Round the garden in 80 days #22

I remembered too late that I hadn’t written an entry for the Round the garden series yesterday. I think it was being ecstatic at finding a way to get the heating to work in the evening. (Every year, the heating seems to object to being turned on come the end of October, this year being no exception.)

So, a little later than intended but the news is the same: I moved one of the purple sprouting broccoli plants from the current raised bed to the spot at the back of the garden which I had cleared on Saturday. It would have been a shame to lose (both) these plants, considering they are determined to survive.

Having heard from one or two of you dear readers that you successfully transplanting fully grown brassicas, I am hopeful that the PSB will like its new home and produce a second crop of florets. There is another space where I could move the other plant to but this will take a little more planning.

Seeing the PBS resurrect themselves after losing their first set of leaves to cabbage white caterpillars, I am amazed at their recovery. Alongside this, I now have the confidence that plants can be most resilient in the right conditions. My garden seems to provide the right conditions for broccoli, even if for not much else!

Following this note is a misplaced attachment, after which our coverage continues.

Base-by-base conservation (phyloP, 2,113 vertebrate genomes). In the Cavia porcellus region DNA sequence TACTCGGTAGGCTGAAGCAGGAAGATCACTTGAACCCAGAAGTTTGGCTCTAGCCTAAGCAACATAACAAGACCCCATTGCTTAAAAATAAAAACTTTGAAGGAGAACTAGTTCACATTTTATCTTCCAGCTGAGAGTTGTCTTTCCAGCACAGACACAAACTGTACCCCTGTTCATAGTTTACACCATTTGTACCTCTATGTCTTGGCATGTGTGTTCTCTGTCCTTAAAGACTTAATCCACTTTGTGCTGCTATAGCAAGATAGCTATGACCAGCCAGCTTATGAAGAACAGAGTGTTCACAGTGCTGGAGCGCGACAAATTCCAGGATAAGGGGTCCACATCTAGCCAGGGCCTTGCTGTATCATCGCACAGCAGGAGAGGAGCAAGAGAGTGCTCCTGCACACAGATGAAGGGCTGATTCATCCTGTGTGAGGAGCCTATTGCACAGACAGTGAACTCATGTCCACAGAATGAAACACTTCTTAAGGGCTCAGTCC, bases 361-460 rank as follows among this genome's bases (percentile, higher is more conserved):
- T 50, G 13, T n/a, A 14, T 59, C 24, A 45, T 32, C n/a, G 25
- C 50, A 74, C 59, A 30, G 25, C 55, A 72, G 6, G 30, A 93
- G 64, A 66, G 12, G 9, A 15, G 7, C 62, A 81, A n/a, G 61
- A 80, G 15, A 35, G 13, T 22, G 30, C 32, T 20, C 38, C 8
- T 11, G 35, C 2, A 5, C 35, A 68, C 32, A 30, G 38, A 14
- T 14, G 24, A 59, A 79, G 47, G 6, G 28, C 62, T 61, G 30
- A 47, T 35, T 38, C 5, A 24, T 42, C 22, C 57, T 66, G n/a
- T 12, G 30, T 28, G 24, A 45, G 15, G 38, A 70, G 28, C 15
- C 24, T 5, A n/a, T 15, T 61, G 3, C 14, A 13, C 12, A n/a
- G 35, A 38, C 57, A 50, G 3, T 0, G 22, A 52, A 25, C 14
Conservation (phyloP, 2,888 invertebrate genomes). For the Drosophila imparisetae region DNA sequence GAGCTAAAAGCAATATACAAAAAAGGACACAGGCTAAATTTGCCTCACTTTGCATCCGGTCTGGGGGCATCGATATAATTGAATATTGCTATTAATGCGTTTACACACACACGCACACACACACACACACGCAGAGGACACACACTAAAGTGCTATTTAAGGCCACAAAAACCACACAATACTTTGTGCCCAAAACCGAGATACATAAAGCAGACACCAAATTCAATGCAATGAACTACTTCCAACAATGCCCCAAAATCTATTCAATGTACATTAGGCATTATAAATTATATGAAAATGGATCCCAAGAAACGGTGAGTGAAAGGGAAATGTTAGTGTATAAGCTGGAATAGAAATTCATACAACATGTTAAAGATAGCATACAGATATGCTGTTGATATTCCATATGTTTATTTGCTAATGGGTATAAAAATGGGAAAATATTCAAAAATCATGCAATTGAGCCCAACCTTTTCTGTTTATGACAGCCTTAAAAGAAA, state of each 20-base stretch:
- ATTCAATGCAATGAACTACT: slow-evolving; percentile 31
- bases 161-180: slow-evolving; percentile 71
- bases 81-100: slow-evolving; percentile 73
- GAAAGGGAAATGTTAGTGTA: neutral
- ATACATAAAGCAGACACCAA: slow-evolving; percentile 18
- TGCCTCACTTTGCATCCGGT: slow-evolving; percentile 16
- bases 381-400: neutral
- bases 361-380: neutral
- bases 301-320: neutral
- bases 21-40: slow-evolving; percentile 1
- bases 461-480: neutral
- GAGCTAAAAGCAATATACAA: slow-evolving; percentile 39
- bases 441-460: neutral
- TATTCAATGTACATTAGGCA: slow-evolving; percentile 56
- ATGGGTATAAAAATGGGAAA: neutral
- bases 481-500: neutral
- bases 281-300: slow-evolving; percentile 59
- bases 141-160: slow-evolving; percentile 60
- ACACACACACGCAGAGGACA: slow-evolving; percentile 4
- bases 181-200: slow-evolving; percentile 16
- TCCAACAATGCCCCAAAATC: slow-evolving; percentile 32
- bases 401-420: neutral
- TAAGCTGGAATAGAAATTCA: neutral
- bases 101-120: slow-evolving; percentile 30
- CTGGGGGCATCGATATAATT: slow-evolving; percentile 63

About Helen

I have always been interesting in living a more environmentally friendly lifestyle and used to do what I could. Now, I have come to realise that we have reached such a point in terms of environmental degradation that it is more important - perhaps - to focus on building resilience. I therefore do as much as I can to reuse, grow my own and encourage a supportive community, for example. I also keep reading and learning all the time.
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4 Responses to Round the garden in 80 days #22

  1. Carol anne says:

    Thats awesome! Happy you were able to move the plant! I hope it flourishes!

  2. Going Batty in Wales says:

    I have never tried moving full grown brassicas. I hope it survives. Finding what thrives in a garden and what needs a lot of cosseting, then growing the latter only if they are truly worth it does save a lot of work.

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